As a girl growing up in Pakistan, Hamra Abbas would draw pictures of whatever she saw around the house. Last summer, visiting her mother in Lahore, the artist spotted a small keepsake, a plaster cast of a curtain covering the entrance to the Kaaba, the Islamic holy site in Mecca. She made a picture of it. Now that image is emblazoned on the façade of the Isabella Stewart Gardner Museum. “It sparked an inquiry about objects of religious significance in a neglected, sad state,” says Abbas, now a multimedia artist with an international career who divides her time between Cambridge and Lahore.
Leila Heller Gallery is pleased to present new painting installations and video works by Shoja Azari that seamlessly intertwine myth with reality, quotation with intervention in order to examine the integral roles played by history and context in depictions of the Islamic world. Originally trained as a filmmaker and as a video artist, Azari over the last seven years has been incorporating elements of the moving picture with brush strokes to create a distinctive body of work that redefines filmmaking while conceptually and formally subverting the classic definition of painting.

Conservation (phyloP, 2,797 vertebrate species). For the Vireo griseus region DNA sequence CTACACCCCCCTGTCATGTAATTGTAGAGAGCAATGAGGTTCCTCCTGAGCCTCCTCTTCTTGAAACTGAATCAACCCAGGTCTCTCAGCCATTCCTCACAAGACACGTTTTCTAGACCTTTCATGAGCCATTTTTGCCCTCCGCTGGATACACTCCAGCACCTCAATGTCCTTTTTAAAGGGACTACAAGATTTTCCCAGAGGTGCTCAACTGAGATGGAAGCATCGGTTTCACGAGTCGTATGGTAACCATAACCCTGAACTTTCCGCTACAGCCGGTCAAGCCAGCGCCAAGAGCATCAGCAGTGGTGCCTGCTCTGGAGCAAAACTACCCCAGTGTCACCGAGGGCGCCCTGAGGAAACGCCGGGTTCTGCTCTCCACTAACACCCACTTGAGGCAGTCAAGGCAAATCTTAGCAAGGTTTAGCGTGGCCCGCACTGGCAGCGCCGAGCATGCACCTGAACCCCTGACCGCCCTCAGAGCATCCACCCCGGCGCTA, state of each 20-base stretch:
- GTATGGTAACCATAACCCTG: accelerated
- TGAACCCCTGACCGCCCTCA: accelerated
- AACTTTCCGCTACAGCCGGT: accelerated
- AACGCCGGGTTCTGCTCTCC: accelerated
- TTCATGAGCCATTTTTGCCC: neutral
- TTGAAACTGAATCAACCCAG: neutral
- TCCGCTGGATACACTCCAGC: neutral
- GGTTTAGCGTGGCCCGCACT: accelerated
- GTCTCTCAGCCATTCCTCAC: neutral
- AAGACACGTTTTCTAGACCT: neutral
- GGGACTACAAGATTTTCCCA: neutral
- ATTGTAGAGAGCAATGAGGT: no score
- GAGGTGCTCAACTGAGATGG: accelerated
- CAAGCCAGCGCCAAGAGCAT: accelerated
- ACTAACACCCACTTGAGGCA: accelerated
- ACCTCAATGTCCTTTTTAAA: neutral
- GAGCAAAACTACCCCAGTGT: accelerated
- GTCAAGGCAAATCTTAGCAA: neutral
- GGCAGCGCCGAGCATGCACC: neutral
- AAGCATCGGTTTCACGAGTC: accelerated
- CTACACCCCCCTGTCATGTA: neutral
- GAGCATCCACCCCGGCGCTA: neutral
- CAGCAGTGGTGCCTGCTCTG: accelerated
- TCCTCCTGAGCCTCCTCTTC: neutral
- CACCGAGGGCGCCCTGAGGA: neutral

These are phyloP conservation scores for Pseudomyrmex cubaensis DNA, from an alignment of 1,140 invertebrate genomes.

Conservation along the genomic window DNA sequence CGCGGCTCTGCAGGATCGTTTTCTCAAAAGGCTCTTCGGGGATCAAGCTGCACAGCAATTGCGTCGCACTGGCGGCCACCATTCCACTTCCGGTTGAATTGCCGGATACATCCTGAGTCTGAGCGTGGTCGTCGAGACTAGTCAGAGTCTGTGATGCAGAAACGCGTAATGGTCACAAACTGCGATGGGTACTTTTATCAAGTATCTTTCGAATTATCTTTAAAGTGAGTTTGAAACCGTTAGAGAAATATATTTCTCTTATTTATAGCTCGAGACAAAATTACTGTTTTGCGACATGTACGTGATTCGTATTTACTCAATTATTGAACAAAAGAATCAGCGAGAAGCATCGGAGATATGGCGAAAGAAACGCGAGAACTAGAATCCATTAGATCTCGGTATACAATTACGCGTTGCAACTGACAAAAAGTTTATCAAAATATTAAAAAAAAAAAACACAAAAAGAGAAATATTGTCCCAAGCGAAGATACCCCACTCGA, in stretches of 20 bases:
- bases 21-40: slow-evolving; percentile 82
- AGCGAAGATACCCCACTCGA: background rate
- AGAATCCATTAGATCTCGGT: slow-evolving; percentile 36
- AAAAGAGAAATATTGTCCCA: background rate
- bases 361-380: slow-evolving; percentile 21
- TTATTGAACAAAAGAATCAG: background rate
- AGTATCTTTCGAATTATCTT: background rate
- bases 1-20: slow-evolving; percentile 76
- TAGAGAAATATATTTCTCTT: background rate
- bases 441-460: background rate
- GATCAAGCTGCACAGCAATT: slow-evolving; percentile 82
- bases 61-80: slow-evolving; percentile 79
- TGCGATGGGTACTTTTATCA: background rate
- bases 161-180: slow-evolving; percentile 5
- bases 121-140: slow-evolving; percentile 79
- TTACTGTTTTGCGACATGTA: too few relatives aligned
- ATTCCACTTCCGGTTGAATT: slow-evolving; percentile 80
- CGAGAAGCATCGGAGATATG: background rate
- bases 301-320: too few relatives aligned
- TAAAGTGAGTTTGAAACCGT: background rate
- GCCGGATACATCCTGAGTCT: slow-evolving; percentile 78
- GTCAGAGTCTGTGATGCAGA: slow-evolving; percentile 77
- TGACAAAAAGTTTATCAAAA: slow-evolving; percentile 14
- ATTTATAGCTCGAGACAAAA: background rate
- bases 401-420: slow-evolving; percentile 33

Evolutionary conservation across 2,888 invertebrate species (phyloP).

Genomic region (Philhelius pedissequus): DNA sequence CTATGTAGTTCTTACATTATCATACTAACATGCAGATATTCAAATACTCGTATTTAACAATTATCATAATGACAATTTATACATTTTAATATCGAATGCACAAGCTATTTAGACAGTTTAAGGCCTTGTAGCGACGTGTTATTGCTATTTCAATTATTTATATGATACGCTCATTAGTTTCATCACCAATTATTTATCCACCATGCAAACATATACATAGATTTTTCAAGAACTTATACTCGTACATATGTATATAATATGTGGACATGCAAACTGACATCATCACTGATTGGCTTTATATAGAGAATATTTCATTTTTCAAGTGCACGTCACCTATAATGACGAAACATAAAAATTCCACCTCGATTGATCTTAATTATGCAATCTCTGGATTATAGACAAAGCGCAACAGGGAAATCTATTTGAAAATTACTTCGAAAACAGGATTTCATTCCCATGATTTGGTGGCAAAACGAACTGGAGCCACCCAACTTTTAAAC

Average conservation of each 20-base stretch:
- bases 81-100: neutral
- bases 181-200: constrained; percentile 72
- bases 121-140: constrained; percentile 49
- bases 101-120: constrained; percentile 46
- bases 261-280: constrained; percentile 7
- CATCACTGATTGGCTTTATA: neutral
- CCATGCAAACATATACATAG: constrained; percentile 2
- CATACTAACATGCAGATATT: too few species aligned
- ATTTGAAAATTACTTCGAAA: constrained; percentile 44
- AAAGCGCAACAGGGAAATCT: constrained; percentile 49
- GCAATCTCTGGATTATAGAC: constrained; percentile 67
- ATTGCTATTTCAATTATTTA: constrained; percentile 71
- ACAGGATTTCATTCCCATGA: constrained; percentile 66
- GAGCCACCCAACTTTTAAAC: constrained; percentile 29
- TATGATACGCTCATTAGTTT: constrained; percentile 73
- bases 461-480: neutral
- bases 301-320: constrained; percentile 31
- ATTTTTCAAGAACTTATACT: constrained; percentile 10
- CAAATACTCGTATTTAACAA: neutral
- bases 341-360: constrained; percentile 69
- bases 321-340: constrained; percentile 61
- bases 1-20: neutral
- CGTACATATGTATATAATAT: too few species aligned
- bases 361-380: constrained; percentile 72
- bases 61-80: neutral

Read More: Shoja Azari: FAKE Idyllic Life
Art, culture, religion and inspiration all come together in the Schuster Gallery’s current art exhibition, titled “Muslim/American, American/Muslim.” The exhibition, which opened August 30 and will continue until October 30, features photographs taken by Robert Gerhardt, who reached out to Gannon University’s Schuster Gallery after reading an article published in 2012 about Muslim students’ increasing presence in private Catholic universities, including Gannon. The photographs, taken mostly in states with a high Muslim population like New York, New Jersey and Illinois, shed light on everyday lives of American Muslims, with several shots of Muslims worshipping in mosques or around the country.
Taymour Grahne, the accomplished blogger and art collector credited with shining a spotlight on some of the Middle East’s best artists, is finally opening his own gallery. The eponymous Tribeca establishment opens its doors this week, bringing the best of Middle Eastern and North African fine art to the doorsteps of Manhattan. To celebrate, Grahne is ushering in the gallery’s debut with a exhibition of one of Iran’s biggest – and most opinionated – painters, Nicky Nodjoumi.